Fitness for work - If you're not fit stay home, get better and don't bloody come to work and infect me. Ditto to having a hangover or other impairment - I don't want my name featuring in the report on your incident!!

Workload - when it all gets too much HOLD the traffic, don't accept departures, impose start up restrictions, in other words, use your loaf and don't allow yourself to be pressured

I don't know what country you are controlling in but I am pretty certain it is not OZ. While I personally agree with your above points and they are how I conduct myself and have done so (people sit up and pay attention very quickly when you hit a hot line and say "keep those ones clear of mine"), the culture of management intimidation to the new joiners puts a stop to this very quickly.

When individuals pay increases are directly influenced and decided by your immediate supervisor, there are a number who are just plain ''shit scared'' to rock the boat. When Airservices has a sick leave process in place that you receive a letter of caution as a 24 hour shift worker when taking an amount of days that is LESS than the average taken by the clerical staff, it is quite obvious that safety is not the concern but the dollar and protecting bonuses based on service continuity.

As for traffic metering, I suggest knowing the Airservices application of Operational Command Authority would make it clear that stopping departures is not an option for the enroute controller. Even during complete systems failures we have had departures allowed by individuals holding OCA.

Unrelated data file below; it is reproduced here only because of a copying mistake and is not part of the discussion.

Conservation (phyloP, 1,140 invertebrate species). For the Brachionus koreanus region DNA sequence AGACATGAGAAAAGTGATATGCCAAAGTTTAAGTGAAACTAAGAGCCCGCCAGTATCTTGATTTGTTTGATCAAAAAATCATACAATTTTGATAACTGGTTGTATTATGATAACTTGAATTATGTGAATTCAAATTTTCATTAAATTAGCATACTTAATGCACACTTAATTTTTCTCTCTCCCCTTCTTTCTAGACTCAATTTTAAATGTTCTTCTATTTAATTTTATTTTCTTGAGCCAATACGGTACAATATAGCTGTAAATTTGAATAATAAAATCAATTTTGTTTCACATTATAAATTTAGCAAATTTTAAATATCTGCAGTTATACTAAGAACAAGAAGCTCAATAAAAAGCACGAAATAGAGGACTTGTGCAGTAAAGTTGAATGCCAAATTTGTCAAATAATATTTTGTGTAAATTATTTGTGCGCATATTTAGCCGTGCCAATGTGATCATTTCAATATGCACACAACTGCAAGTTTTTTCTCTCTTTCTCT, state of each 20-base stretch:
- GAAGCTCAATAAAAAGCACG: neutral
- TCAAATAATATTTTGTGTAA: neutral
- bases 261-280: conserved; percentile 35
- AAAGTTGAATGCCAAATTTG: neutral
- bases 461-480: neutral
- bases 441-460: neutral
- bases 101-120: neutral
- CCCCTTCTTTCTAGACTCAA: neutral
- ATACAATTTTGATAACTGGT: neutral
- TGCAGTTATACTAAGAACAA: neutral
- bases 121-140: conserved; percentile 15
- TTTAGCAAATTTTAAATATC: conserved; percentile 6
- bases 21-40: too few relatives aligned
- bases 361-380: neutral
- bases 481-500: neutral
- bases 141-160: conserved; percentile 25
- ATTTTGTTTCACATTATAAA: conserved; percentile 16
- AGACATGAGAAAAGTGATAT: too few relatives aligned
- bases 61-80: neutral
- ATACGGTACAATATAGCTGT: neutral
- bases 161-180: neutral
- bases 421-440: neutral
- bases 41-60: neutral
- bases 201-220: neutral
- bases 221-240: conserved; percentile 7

Above someone mentioned that the controller 'just stuffed up'. Sure that may be the case at face value but to completely disregard that things like staffing and management supervisionary practices do not have a part to play in incidents such as these shows an extreme lack of understanding of risk identification aand management.

This will be my last comment on things AsA as I officially am off the books after today. Best of luck to you all. You are going to need it.

Plazbot, out.

C441
31st Dec 2009, 22:27
Airliners avoid collision over Northern Territory - The Autralian

....and apparently that is news!:rolleyes:

ferris
31st Dec 2009, 23:05
Well said plazbot.

AsA is such a toxic workplace (look no further than this thread, for evidence). Many just don't realise it. Good luck with your endeavours, whatever they are.

mikk_13
1st Jan 2010, 01:23
I absolutely support what plazbot said. He is absolutely correct.

It is a load of sh*t. You pricks flying your jets around have no idea. Don't tell the readers how it is when you have no frigen idea what it is. If you have no idea, stop pretending you know or understand what happens in ASA. Piss off, and fly your own shit and stop telling us who f*ucked up.

most are leaving, so when you have a dumb shit manager controlling your plane don't come on this forum and winge about the quality of controlling.

We told you. I fully support the controller no matter what ever happens. I have met him and he/she is a fine character. Even if they ****** up, I support him. It is only a matter of time before we all do it at some time. We either do it or get lucky.

I have saved the situation with many pilots ****ups, many.......... Many of us have.
^y